The Times' Nabih Bulos understates the permitted Gaza fishing zone and overstates the coastal territory's unemployment figure. CAMERA refuses to let the facts slip away.
Nabih Bulos remakes a terror organization calling for violence, ethnic cleansing, and Islamic supremacy into a civil rights movement pursuing the noble goals of recognition and equality.
The Los Angeles Times' page-one story, "In war-ravaged Gaza, it's no business, as usual," is not journalism as usual. The article disregards basic journalistic requirements including the right of reply to criticism and the responsibility to correct errors.
The more Israel and Gulf states advance in the historic process of normalization, the more The Los Angeles Times struggles to shoehorn the expanding ties into the narrow prism of old dogmas about Israeli-Palestinian relations. With Bahrain's readiness to recognize Israel, the Times is forced to retreat from earlier reporting that UAE stands alone.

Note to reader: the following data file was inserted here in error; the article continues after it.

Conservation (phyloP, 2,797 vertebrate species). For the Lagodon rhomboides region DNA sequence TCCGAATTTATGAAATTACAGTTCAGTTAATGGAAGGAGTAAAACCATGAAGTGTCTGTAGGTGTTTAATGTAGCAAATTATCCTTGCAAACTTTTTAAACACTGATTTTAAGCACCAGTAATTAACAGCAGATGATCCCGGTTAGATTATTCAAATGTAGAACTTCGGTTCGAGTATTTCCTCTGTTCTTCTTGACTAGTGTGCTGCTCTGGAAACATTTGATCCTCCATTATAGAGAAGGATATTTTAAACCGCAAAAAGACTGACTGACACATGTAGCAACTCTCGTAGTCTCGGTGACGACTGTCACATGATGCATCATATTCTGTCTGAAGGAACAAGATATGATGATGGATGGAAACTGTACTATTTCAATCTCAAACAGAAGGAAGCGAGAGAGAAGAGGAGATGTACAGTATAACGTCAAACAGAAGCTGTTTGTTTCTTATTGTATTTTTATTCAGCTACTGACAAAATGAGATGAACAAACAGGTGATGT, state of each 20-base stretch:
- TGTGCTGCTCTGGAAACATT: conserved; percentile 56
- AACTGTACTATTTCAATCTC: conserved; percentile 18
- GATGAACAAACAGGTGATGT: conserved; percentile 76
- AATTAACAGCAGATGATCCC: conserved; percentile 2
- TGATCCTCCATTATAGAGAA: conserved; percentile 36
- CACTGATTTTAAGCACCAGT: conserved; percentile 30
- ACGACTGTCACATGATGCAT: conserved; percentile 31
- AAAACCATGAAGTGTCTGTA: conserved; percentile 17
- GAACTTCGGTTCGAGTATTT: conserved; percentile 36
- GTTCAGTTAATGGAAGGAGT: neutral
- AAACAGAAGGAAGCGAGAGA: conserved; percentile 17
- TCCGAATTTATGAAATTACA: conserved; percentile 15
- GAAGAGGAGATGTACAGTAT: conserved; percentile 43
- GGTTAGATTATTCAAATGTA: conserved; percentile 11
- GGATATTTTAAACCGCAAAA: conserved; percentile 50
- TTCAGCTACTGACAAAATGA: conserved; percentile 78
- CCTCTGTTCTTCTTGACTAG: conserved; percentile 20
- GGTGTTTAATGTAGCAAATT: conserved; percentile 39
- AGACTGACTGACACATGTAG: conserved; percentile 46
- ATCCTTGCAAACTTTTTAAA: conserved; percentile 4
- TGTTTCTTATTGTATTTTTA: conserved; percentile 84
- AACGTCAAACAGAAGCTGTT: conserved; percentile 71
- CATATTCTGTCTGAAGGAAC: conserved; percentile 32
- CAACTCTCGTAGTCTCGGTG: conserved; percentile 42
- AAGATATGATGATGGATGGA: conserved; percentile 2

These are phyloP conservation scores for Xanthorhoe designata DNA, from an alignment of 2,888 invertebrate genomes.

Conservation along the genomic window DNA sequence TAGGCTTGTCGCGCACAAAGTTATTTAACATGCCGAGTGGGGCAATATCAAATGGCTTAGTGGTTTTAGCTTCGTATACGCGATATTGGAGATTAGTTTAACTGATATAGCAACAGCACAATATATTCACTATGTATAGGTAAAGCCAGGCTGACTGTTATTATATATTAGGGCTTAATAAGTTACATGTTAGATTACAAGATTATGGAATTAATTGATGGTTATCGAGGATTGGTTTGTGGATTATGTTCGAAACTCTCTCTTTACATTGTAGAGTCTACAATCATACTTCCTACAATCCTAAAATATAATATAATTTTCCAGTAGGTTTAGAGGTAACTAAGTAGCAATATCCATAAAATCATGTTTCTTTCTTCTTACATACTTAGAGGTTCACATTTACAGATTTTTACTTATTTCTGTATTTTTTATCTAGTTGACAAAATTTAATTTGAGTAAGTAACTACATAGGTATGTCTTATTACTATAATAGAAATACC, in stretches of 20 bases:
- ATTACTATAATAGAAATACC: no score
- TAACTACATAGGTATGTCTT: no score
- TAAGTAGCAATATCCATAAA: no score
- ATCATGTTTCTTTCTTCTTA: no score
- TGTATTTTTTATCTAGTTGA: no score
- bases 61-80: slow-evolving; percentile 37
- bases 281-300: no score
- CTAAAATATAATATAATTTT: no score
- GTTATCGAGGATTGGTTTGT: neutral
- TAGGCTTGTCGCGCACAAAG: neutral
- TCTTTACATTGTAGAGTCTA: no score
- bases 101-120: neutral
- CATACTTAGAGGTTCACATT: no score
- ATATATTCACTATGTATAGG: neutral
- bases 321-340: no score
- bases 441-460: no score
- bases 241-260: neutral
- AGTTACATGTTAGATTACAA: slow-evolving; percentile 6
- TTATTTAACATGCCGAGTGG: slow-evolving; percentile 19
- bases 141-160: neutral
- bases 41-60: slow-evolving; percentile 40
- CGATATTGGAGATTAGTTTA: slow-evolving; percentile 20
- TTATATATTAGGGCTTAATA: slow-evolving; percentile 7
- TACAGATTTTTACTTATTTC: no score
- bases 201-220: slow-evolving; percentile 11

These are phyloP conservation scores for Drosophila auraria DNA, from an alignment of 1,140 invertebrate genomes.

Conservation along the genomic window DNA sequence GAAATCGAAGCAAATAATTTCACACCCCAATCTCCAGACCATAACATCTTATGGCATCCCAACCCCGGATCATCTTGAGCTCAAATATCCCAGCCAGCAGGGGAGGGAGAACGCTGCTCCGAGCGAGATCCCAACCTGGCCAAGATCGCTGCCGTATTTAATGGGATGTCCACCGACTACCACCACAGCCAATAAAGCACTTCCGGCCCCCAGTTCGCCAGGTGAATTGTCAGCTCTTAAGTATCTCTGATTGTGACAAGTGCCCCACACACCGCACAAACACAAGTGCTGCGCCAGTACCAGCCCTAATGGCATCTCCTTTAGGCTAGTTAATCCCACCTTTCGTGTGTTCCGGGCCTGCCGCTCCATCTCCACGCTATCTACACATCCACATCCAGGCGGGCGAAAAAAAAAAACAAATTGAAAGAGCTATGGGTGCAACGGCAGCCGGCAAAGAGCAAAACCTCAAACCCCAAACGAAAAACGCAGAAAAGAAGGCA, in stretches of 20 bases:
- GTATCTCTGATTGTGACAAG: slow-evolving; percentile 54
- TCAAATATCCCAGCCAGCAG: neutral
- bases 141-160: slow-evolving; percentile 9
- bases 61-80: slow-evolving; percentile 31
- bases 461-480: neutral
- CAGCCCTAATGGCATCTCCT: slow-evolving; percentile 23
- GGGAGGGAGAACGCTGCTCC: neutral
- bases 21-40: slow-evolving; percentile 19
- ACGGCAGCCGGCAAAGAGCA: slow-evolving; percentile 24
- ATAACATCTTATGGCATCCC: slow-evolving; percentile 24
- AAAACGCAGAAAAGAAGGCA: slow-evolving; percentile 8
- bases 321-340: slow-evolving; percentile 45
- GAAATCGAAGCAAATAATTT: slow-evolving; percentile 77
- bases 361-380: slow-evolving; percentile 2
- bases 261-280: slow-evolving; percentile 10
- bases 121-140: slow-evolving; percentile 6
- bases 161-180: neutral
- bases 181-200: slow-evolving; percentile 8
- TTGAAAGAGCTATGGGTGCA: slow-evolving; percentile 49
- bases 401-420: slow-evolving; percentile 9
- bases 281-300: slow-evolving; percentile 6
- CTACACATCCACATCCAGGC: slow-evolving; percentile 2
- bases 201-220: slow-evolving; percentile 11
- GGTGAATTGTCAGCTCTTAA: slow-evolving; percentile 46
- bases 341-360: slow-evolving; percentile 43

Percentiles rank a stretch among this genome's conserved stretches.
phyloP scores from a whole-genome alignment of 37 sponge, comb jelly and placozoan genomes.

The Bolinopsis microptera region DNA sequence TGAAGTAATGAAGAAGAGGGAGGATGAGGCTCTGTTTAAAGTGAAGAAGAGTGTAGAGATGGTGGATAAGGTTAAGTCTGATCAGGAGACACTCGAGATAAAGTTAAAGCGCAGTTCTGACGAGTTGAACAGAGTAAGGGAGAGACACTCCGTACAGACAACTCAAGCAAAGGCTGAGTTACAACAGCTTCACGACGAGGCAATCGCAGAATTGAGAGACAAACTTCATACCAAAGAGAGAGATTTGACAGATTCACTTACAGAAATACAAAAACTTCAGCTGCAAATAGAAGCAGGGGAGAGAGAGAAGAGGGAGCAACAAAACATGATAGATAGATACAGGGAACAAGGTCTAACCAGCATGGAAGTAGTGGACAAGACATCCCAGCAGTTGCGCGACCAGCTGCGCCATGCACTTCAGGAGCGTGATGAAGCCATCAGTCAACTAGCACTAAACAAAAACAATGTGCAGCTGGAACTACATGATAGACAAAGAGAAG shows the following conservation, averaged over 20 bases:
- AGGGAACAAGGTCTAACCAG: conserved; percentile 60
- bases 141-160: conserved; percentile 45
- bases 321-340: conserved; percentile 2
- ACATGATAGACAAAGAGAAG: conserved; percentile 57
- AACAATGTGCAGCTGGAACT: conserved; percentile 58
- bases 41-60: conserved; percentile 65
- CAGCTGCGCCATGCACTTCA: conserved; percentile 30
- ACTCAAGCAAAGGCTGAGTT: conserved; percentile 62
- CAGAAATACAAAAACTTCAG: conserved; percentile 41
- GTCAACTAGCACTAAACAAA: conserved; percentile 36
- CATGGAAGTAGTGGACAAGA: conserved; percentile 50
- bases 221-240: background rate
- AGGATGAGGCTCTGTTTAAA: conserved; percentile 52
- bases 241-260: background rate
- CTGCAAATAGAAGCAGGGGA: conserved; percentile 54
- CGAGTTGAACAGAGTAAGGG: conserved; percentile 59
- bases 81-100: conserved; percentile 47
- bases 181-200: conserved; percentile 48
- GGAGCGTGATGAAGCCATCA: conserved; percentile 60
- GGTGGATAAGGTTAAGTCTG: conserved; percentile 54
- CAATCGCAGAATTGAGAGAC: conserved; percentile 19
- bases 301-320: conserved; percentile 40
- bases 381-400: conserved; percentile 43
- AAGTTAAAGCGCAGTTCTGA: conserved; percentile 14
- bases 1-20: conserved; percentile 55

CAMERA prompts correction of a Los Angeles Times article which greatly overstated the number of Lebanese civilians killed in the 2006 war, erroneously citing "nearly 1,200 Lebanese civilians." In fact, this figure includes hundreds of Hezbollah fighters.
For the second time, CAMERA prompts correction of a Los Angeles Times article which wrongly cited Tel Aviv as shorthand for Israel's capital.
The Los Angeles Times today corrects an article which erroneously reported that Fijian peacekeepers on the Golan Heights were released by the Al Nusra Front "in the Israel-occupied Golan Heights."